Then came the Domaine Jean Hudelot Musigny Grand Cru 1969. The nose was every bit as good as La Tache, perhaps more floral. But the palate was less impressive; I noted some light oxidation and some pinched aspects on the mid palate, but it was showing something akin to “echoes of its past.” It was in any case a fine experience to taste my first 1969 Burgundy!
It was then time to have three wines from Vosne Romanee and one proved to be my second favorite of all the Burgundies, albeit too young…
First off, the Domaine Leroy Vosne-Romanée 1er Cru Les Beaux Monts 2001. From memory, I liked its rich fruit aspects on the nose and palate. It seemed quite concentrated and tasty. But the next wine really wowed me. The Alain Hudelot-Noellat Romanée St. Vivant 2002 was just so focused in its expression of black and red fruit, very precise on the palate and tonic, although it was far too young. One could feel how this wine, with its beautiful balance, pureness of primary fruit expression, and superb juicy ripeness, will get much better in a few years, probably in about ten years. The two main indicators were the fine aromatics and the length. The Joseph Drouhin Romanée St. Vivant 2001 was not as impressive, not as spherical in its somewhat cooler blue fruit expression and perhaps not as linear and precise on the palate. Still, it was a fine drink to be sure.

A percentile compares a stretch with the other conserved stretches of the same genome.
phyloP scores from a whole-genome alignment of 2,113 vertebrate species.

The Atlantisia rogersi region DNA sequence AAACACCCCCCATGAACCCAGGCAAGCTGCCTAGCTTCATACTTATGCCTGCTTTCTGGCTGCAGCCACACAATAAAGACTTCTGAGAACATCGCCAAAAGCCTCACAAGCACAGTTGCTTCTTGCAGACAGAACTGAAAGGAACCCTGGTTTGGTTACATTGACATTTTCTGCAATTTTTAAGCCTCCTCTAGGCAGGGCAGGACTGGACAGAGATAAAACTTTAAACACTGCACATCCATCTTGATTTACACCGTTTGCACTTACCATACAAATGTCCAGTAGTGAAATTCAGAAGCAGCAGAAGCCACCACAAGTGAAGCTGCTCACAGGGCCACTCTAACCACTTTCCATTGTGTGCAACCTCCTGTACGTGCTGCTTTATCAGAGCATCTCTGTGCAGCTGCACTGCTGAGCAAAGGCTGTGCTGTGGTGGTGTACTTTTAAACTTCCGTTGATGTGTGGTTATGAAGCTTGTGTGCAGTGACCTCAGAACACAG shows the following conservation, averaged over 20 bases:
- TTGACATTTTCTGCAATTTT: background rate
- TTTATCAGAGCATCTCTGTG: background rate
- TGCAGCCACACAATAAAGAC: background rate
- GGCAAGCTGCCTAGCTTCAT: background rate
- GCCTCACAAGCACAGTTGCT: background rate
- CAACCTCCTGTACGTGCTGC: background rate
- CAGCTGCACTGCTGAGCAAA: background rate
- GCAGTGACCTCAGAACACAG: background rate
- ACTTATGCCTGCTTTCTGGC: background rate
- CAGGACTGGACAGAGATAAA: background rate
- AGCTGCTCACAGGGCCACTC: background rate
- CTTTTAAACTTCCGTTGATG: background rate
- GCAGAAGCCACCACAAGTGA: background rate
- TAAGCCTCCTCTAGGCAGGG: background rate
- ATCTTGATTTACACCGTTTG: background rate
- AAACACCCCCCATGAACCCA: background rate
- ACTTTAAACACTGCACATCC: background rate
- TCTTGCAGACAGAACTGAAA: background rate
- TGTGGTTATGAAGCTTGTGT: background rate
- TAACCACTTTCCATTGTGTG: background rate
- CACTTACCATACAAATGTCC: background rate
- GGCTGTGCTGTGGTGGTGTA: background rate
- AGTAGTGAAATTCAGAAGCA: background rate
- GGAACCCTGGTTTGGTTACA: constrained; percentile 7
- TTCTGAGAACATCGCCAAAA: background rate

Then came an excellent northern Rhone wine, the Domaine Jamet Côte-Rôtie 2001. Classically Cote Rotie, with iron and bacon notes combined with white floral aromatics. There was so much vigor on the palate, initiated by an impressive enveloping attack and lovely dry spice aromatics. Its body was of medium plus concentration, and the palate was very smooth with lift on the finish. Wow! I am glad to have one more bottle…
Château de Malle 1924. This was the second oldest Sauternes I have ever had (the oldest was Raymond Lafon 1921). Toffee and dry fruit on the nose, with a pleasing palate, that has lost much sweetness. Refined palate.
By the time we got to the Zind-Humbrecht Pinot Gris Clos Jebsal Sélection de Grains Nobles 2000, I could not help but adore its rich and varied fruit and spice expressions. A lovely wine. I also liked very much the Grahams Port 1977. It was classic vintage port at a certain plateau, displaying plenty of mature fruit and dry tobacco. The palate was rich and savory.